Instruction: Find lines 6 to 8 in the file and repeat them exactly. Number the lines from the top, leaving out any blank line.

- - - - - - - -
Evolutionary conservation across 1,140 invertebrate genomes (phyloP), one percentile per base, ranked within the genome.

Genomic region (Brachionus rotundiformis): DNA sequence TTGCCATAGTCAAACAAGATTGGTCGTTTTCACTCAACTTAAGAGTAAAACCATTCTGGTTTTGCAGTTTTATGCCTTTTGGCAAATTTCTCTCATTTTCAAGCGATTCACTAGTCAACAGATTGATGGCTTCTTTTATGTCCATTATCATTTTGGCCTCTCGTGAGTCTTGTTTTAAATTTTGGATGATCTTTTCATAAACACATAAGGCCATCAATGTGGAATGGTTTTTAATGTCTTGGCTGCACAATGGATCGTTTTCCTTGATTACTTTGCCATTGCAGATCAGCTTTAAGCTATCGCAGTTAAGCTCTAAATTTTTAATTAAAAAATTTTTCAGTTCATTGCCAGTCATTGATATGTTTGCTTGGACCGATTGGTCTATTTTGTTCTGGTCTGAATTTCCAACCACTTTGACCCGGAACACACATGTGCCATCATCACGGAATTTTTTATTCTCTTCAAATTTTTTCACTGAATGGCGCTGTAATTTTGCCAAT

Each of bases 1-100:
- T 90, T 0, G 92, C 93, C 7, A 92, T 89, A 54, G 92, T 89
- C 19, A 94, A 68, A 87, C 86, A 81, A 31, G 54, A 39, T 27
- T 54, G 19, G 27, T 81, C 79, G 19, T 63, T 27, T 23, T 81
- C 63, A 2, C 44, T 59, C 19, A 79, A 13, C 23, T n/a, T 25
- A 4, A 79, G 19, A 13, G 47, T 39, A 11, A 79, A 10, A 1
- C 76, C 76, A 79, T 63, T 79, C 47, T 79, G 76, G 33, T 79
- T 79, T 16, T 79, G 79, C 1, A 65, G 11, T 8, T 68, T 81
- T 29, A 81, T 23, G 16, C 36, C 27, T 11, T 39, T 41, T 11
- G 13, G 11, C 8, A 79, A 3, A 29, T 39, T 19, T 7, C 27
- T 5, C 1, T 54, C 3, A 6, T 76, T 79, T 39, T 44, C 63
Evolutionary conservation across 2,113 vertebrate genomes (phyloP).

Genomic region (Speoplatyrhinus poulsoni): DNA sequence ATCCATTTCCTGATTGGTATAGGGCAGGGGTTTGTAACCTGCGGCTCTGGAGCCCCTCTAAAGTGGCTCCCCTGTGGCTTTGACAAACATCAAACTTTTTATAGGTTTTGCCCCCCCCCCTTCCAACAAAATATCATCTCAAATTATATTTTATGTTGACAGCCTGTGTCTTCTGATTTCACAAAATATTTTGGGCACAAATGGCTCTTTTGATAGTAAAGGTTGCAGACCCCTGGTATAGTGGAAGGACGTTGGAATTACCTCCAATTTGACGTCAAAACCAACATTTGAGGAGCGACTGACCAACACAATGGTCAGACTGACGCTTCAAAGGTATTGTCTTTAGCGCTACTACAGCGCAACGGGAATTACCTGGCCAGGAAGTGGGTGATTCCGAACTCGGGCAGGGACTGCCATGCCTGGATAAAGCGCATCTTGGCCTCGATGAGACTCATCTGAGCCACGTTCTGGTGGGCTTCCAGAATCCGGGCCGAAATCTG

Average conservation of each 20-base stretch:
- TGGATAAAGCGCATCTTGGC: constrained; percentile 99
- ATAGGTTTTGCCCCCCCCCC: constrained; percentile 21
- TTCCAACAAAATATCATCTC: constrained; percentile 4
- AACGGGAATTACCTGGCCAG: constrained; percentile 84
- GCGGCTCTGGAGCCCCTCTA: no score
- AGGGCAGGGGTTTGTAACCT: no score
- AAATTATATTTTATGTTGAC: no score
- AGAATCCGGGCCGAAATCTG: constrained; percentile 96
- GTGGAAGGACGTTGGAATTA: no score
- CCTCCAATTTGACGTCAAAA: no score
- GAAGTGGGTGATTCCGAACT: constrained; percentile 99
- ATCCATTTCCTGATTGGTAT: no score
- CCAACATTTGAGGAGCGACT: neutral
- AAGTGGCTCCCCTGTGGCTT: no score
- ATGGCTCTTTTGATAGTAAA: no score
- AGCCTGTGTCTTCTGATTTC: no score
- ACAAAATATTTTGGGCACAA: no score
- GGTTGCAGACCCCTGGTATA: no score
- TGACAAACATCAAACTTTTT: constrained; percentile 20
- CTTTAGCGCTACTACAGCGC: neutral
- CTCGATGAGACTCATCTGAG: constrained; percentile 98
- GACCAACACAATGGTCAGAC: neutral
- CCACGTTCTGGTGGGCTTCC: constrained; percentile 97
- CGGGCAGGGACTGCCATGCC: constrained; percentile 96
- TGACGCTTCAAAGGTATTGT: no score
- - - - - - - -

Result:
- T 54, G 19, G 27, T 81, C 79, G 19, T 63, T 27, T 23, T 81
- C 63, A 2, C 44, T 59, C 19, A 79, A 13, C 23, T n/a, T 25
- A 4, A 79, G 19, A 13, G 47, T 39, A 11, A 79, A 10, A 1